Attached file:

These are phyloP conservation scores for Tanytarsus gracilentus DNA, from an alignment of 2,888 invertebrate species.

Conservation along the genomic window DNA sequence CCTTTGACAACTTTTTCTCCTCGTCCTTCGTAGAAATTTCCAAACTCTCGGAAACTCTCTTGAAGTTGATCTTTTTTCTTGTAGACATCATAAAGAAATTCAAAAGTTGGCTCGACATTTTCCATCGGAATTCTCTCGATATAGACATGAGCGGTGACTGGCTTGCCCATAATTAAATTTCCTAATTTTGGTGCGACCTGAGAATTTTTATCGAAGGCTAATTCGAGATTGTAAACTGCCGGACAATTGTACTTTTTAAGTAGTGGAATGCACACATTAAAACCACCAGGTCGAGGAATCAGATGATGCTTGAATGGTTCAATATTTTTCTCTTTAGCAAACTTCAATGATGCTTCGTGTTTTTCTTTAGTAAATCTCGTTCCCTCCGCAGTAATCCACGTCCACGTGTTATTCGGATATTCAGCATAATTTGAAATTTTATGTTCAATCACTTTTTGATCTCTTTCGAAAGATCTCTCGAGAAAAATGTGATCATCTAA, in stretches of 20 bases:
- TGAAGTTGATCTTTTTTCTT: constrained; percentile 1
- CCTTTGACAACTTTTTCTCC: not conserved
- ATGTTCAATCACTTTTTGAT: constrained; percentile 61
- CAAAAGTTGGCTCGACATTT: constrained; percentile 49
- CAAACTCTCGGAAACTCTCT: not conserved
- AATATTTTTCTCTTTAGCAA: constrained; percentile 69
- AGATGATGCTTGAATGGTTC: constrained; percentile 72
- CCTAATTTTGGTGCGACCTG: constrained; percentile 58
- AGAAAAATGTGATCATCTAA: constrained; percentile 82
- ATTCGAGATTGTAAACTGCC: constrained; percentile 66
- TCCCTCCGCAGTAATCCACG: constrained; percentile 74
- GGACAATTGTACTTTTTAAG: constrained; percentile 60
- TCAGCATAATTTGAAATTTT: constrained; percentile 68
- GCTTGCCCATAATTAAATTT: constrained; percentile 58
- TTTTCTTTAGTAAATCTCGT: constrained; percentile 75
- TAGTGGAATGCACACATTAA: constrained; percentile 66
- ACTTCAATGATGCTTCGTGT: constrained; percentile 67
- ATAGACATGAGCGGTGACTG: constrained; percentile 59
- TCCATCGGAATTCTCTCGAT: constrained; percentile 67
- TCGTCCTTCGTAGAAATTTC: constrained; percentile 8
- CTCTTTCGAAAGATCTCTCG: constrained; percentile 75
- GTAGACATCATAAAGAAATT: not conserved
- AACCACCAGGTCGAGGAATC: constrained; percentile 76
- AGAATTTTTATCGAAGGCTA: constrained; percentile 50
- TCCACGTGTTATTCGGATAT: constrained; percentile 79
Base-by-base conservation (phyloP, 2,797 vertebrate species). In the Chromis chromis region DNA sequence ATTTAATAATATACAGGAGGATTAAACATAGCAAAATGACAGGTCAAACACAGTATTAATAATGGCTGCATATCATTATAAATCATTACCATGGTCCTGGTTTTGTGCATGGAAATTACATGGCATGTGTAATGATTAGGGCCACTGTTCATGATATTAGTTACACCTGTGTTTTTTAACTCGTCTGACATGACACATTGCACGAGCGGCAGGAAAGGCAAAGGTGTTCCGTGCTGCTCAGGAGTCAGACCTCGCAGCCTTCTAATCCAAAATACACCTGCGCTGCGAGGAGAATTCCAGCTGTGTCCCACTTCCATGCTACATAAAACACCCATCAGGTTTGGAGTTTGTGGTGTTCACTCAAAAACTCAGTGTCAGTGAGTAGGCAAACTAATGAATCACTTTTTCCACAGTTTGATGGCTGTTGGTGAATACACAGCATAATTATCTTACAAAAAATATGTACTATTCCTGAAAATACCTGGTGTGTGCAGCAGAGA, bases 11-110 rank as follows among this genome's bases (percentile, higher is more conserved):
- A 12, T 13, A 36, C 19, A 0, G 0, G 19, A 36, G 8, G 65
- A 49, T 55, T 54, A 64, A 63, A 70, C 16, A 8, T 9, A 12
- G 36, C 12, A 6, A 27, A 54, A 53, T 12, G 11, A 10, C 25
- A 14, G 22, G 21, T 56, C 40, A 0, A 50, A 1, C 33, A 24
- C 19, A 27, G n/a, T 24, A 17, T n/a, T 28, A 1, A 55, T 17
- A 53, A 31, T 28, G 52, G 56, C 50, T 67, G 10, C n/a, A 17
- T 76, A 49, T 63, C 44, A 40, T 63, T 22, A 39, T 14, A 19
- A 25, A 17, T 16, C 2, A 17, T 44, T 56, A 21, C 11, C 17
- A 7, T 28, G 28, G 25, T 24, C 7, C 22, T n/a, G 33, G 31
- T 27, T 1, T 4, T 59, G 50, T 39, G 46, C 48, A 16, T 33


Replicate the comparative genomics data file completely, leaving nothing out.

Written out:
These are phyloP conservation scores for Tanytarsus gracilentus DNA, from an alignment of 2,888 invertebrate species.

Conservation along the genomic window DNA sequence CCTTTGACAACTTTTTCTCCTCGTCCTTCGTAGAAATTTCCAAACTCTCGGAAACTCTCTTGAAGTTGATCTTTTTTCTTGTAGACATCATAAAGAAATTCAAAAGTTGGCTCGACATTTTCCATCGGAATTCTCTCGATATAGACATGAGCGGTGACTGGCTTGCCCATAATTAAATTTCCTAATTTTGGTGCGACCTGAGAATTTTTATCGAAGGCTAATTCGAGATTGTAAACTGCCGGACAATTGTACTTTTTAAGTAGTGGAATGCACACATTAAAACCACCAGGTCGAGGAATCAGATGATGCTTGAATGGTTCAATATTTTTCTCTTTAGCAAACTTCAATGATGCTTCGTGTTTTTCTTTAGTAAATCTCGTTCCCTCCGCAGTAATCCACGTCCACGTGTTATTCGGATATTCAGCATAATTTGAAATTTTATGTTCAATCACTTTTTGATCTCTTTCGAAAGATCTCTCGAGAAAAATGTGATCATCTAA, in stretches of 20 bases:
- TGAAGTTGATCTTTTTTCTT: constrained; percentile 1
- CCTTTGACAACTTTTTCTCC: not conserved
- ATGTTCAATCACTTTTTGAT: constrained; percentile 61
- CAAAAGTTGGCTCGACATTT: constrained; percentile 49
- CAAACTCTCGGAAACTCTCT: not conserved
- AATATTTTTCTCTTTAGCAA: constrained; percentile 69
- AGATGATGCTTGAATGGTTC: constrained; percentile 72
- CCTAATTTTGGTGCGACCTG: constrained; percentile 58
- AGAAAAATGTGATCATCTAA: constrained; percentile 82
- ATTCGAGATTGTAAACTGCC: constrained; percentile 66
- TCCCTCCGCAGTAATCCACG: constrained; percentile 74
- GGACAATTGTACTTTTTAAG: constrained; percentile 60
- TCAGCATAATTTGAAATTTT: constrained; percentile 68
- GCTTGCCCATAATTAAATTT: constrained; percentile 58
- TTTTCTTTAGTAAATCTCGT: constrained; percentile 75
- TAGTGGAATGCACACATTAA: constrained; percentile 66
- ACTTCAATGATGCTTCGTGT: constrained; percentile 67
- ATAGACATGAGCGGTGACTG: constrained; percentile 59
- TCCATCGGAATTCTCTCGAT: constrained; percentile 67
- TCGTCCTTCGTAGAAATTTC: constrained; percentile 8
- CTCTTTCGAAAGATCTCTCG: constrained; percentile 75
- GTAGACATCATAAAGAAATT: not conserved
- AACCACCAGGTCGAGGAATC: constrained; percentile 76
- AGAATTTTTATCGAAGGCTA: constrained; percentile 50
- TCCACGTGTTATTCGGATAT: constrained; percentile 79
Base-by-base conservation (phyloP, 2,797 vertebrate species). In the Chromis chromis region DNA sequence ATTTAATAATATACAGGAGGATTAAACATAGCAAAATGACAGGTCAAACACAGTATTAATAATGGCTGCATATCATTATAAATCATTACCATGGTCCTGGTTTTGTGCATGGAAATTACATGGCATGTGTAATGATTAGGGCCACTGTTCATGATATTAGTTACACCTGTGTTTTTTAACTCGTCTGACATGACACATTGCACGAGCGGCAGGAAAGGCAAAGGTGTTCCGTGCTGCTCAGGAGTCAGACCTCGCAGCCTTCTAATCCAAAATACACCTGCGCTGCGAGGAGAATTCCAGCTGTGTCCCACTTCCATGCTACATAAAACACCCATCAGGTTTGGAGTTTGTGGTGTTCACTCAAAAACTCAGTGTCAGTGAGTAGGCAAACTAATGAATCACTTTTTCCACAGTTTGATGGCTGTTGGTGAATACACAGCATAATTATCTTACAAAAAATATGTACTATTCCTGAAAATACCTGGTGTGTGCAGCAGAGA, bases 11-110 rank as follows among this genome's bases (percentile, higher is more conserved):
- A 12, T 13, A 36, C 19, A 0, G 0, G 19, A 36, G 8, G 65
- A 49, T 55, T 54, A 64, A 63, A 70, C 16, A 8, T 9, A 12
- G 36, C 12, A 6, A 27, A 54, A 53, T 12, G 11, A 10, C 25
- A 14, G 22, G 21, T 56, C 40, A 0, A 50, A 1, C 33, A 24
- C 19, A 27, G n/a, T 24, A 17, T n/a, T 28, A 1, A 55, T 17
- A 53, A 31, T 28, G 52, G 56, C 50, T 67, G 10, C n/a, A 17
- T 76, A 49, T 63, C 44, A 40, T 63, T 22, A 39, T 14, A 19
- A 25, A 17, T 16, C 2, A 17, T 44, T 56, A 21, C 11, C 17
- A 7, T 28, G 28, G 25, T 24, C 7, C 22, T n/a, G 33, G 31
- T 27, T 1, T 4, T 59, G 50, T 39, G 46, C 48, A 16, T 33